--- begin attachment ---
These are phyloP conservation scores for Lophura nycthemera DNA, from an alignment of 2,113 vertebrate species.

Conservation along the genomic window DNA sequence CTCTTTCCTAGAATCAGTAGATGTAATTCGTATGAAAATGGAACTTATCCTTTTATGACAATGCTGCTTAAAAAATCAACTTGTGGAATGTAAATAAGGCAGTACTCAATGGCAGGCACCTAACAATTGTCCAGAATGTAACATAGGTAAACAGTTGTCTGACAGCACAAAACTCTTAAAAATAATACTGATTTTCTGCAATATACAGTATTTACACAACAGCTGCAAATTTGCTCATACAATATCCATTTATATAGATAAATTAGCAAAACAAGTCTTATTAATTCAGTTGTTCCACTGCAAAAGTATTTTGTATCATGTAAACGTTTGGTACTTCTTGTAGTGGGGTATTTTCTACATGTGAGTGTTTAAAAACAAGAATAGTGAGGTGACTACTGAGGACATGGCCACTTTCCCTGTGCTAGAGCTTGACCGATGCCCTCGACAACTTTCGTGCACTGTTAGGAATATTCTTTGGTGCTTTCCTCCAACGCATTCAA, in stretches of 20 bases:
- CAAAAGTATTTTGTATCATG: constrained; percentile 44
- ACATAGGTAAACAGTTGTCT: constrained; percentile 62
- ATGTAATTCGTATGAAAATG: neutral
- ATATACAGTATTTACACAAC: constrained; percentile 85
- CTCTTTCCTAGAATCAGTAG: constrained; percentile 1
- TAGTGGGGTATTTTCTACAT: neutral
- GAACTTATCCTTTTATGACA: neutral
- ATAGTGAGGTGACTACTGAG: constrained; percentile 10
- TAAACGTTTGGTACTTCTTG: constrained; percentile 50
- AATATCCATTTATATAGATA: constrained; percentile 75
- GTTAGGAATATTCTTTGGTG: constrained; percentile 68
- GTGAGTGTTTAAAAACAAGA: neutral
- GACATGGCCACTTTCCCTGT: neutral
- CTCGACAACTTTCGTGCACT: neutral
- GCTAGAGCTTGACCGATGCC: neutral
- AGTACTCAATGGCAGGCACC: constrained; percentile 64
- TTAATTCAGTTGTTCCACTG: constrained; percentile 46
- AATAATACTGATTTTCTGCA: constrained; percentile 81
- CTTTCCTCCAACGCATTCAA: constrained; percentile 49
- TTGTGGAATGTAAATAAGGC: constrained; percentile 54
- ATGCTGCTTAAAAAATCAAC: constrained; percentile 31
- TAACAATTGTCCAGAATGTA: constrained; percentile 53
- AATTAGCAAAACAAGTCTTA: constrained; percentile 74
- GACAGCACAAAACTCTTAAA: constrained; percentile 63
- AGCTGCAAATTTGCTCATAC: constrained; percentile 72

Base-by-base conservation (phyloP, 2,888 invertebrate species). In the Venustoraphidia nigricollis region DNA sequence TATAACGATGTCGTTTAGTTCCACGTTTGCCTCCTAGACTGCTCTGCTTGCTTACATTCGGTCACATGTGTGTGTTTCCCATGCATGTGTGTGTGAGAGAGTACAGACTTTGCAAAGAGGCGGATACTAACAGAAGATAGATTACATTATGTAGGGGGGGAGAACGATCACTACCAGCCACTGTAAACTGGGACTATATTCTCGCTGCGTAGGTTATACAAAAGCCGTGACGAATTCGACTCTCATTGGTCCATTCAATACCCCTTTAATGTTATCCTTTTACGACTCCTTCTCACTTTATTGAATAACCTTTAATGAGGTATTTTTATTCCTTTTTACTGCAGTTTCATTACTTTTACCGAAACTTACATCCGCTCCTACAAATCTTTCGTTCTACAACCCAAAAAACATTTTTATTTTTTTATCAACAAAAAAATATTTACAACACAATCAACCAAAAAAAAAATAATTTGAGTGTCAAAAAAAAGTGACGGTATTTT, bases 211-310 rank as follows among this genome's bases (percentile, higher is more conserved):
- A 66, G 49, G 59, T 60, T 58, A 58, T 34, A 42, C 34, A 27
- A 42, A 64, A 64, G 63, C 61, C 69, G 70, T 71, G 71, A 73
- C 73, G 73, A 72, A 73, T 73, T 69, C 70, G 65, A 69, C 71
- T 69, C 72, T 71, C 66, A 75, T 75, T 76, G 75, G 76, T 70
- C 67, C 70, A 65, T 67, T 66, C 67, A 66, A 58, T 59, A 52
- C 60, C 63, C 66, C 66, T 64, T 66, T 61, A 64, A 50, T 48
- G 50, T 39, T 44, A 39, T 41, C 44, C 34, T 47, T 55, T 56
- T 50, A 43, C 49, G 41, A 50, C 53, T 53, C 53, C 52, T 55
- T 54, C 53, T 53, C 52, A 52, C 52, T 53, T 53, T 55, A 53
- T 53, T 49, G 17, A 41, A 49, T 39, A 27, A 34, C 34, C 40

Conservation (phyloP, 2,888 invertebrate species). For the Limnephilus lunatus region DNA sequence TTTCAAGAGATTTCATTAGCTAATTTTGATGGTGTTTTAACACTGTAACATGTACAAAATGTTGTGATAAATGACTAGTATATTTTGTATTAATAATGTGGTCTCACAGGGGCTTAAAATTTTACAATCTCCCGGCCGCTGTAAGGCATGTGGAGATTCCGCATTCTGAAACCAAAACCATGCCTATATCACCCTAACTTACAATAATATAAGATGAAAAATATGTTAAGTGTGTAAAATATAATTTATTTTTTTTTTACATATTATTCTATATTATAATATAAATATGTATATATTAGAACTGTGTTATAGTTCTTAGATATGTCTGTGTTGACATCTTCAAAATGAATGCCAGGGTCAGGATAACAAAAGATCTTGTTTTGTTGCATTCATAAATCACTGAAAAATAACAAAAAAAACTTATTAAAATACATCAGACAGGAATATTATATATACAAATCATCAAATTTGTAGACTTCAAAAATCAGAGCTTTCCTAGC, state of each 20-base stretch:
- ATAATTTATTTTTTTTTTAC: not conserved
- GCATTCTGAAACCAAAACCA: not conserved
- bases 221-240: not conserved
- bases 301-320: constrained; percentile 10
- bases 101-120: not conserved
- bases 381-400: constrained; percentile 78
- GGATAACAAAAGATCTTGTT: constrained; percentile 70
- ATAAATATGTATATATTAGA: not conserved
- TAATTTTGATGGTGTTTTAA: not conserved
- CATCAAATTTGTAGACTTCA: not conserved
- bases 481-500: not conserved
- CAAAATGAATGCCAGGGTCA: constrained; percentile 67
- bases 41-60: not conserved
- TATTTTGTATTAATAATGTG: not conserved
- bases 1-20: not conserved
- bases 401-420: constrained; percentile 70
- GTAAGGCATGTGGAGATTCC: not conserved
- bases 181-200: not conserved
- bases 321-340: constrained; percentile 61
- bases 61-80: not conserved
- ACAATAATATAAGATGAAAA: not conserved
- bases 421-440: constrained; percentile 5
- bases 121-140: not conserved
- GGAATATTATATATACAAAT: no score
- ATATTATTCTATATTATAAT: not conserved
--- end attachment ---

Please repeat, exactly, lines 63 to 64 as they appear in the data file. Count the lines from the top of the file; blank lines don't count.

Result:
- GGAATATTATATATACAAAT: no score
- ATATTATTCTATATTATAAT: not conserved